- Marc Lee writes that British Columbia has learned nothing about the dangers of staple economics. But Christy Clark has certainly learned something from her predecessor's playbook: one term after Gordon Campbell's promise not to impose an HST fell by the wayside immediately after he'd secured another four years in office, Clark is abandoning her supposed concern for the environment in order to facilitate wholesale shipment of oil products by pipeline, rail and tanker.
- Meanwhile, Dallas MacQuarrie discusses the heavy-handed RCMP response to peaceful protestors challenging fracking on First Nations land in Rexton, New Brunswick.
-Bea Vongdouangchanh reports on the Cons' continued delays in presenting election legislation. But while Craig Scott is concerned about the possibility the Cons won't present anything that can be implemented in time for 2015, I'd be even more worried about the risk they'll offer up yet another agenda of three parts voter suppression and one part Senate posturing (with precisely zero extra authority or resources for Elections Canada) - then ram it through without debate or amendments by claiming it's too late for thoughtful discussion.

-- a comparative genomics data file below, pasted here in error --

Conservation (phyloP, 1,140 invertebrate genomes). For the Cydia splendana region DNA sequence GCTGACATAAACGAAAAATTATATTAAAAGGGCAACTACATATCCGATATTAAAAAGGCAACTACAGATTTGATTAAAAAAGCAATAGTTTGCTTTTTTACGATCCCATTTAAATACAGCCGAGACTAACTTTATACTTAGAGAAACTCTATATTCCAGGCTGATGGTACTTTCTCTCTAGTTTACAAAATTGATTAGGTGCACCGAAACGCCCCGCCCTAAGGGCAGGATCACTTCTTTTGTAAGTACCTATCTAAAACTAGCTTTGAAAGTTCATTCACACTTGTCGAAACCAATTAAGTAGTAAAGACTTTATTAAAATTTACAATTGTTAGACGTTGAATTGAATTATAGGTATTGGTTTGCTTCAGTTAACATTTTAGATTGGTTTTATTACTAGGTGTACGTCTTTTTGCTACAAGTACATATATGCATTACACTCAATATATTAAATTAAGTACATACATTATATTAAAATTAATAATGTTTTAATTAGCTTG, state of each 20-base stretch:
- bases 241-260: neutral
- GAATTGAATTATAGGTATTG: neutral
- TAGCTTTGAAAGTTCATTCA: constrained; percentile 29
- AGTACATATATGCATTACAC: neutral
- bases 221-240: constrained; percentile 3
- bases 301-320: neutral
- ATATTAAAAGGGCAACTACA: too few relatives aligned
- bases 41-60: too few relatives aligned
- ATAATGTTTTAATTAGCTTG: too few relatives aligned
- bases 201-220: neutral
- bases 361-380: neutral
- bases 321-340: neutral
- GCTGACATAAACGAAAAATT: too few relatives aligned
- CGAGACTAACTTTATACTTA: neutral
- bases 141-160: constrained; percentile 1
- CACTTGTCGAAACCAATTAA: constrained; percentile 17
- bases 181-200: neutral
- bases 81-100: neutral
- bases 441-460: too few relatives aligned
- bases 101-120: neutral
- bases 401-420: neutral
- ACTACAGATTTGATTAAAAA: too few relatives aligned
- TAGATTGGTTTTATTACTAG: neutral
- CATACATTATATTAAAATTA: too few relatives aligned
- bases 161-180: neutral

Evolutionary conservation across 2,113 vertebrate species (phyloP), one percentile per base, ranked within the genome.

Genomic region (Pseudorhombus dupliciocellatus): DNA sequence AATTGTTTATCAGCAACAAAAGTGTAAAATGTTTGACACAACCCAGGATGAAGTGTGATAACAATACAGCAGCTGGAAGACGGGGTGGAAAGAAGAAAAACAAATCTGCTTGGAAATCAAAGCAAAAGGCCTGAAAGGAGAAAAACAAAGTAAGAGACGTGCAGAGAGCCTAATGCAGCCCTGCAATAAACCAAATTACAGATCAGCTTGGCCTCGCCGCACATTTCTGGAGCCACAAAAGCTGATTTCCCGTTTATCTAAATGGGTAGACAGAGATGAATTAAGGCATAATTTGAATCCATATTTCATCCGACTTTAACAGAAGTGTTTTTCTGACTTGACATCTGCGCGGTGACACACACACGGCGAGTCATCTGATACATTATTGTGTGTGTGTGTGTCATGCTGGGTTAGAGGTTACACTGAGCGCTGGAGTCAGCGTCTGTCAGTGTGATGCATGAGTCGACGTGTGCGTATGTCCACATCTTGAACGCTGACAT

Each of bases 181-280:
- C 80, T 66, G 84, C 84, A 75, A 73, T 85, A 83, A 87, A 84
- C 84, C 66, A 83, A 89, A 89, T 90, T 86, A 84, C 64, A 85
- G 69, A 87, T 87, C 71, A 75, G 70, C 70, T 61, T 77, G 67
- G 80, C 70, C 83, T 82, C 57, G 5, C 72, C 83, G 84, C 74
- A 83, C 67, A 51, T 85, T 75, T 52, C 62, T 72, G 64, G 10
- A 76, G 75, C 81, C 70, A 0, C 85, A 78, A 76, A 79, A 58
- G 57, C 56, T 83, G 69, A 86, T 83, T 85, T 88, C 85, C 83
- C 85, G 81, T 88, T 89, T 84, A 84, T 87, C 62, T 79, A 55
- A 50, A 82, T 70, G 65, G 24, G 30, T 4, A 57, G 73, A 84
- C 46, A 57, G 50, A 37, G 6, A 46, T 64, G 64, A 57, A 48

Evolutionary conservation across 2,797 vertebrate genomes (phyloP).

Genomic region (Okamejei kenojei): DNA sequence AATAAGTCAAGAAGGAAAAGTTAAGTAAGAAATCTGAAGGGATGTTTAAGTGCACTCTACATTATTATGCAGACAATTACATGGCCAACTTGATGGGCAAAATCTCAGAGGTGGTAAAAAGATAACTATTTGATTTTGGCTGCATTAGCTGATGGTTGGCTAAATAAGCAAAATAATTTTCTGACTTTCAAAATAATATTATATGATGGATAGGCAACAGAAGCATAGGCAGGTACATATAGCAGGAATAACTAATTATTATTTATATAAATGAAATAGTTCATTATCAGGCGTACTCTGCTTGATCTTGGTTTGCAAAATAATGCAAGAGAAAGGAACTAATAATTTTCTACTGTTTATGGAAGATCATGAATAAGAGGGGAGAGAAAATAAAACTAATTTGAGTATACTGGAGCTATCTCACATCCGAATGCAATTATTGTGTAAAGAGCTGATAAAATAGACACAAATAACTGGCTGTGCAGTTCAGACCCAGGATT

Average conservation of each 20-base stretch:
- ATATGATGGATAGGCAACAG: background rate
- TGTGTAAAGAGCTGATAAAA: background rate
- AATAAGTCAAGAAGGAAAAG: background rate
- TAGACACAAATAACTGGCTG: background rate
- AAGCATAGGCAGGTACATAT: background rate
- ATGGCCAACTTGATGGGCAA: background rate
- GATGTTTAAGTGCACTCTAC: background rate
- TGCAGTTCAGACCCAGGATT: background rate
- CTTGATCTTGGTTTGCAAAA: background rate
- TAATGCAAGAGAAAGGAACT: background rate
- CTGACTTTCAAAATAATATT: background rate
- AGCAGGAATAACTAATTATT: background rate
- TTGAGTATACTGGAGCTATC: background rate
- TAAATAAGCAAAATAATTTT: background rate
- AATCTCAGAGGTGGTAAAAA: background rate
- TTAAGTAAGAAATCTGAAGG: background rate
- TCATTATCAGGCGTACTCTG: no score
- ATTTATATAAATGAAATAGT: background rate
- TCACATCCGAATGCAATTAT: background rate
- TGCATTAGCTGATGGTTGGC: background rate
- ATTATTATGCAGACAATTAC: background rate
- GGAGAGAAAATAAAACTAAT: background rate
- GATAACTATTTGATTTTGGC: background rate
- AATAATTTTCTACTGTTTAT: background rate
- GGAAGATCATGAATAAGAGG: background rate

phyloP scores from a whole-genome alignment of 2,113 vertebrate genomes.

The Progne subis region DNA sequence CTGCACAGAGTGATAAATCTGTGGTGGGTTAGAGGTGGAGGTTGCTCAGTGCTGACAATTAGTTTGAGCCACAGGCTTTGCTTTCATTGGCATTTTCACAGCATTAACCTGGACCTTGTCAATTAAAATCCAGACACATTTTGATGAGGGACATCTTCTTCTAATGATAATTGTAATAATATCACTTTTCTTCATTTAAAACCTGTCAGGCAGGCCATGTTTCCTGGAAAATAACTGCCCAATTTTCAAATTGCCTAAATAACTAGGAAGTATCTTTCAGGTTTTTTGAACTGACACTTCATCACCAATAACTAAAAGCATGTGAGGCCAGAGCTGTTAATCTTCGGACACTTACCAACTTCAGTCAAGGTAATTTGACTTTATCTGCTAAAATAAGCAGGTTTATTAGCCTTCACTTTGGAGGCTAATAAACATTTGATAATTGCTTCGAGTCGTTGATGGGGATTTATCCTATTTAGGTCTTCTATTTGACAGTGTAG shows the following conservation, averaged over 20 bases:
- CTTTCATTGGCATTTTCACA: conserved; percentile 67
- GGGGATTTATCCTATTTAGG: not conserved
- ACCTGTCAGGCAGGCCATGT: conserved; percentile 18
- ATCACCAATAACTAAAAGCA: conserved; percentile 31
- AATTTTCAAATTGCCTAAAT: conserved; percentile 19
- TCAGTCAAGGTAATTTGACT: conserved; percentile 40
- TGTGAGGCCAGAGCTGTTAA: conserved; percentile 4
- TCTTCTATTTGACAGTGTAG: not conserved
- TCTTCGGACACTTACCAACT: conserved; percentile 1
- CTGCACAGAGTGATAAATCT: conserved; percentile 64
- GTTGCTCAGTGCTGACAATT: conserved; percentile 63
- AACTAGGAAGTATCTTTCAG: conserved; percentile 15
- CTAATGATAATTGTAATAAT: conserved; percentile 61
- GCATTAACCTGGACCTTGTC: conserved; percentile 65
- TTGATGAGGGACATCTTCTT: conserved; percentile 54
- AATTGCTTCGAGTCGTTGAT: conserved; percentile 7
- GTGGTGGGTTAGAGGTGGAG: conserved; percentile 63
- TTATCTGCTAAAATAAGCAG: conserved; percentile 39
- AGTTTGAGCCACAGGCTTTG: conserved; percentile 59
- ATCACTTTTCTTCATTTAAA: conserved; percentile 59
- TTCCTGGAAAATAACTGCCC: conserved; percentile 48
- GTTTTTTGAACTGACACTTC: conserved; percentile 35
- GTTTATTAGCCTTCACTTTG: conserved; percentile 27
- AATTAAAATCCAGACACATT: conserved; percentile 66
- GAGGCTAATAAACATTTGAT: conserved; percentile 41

- Scott Sinclair asks and answers ten key questions about the CETA.
- Finally, Marina Adshade observes that a lack of child care combined with a need for two breadwinners per family results in limited choice for actual and potential parents - and that in the absence of that choice, more and more middle-class women are rationally deciding to have fewer and fewer children:
The relationship between family size and the cost of child care is now starting to show up in the data in another, surprising way.
In recent history, family size was negatively correlated with income. The lowest-earning households had the most children and the highest-earning household had the fewest.
But today, specifically among women in the cohort now in their early 40s, those living in households with income above $150,000 had an average of 2.1 children. That’s more children than women in any other income group, and significantly more than women in middle-income households, who raised an average of 1.8 children.
To me, this is the long-run implication of not having access to affordable daycare. In this economic environment, having large families is a luxury to be afforded only by high-income households, which either can afford childcare or don’t require two parents in the workforce, and low-income households, which are more likely to include family members who aren’t working.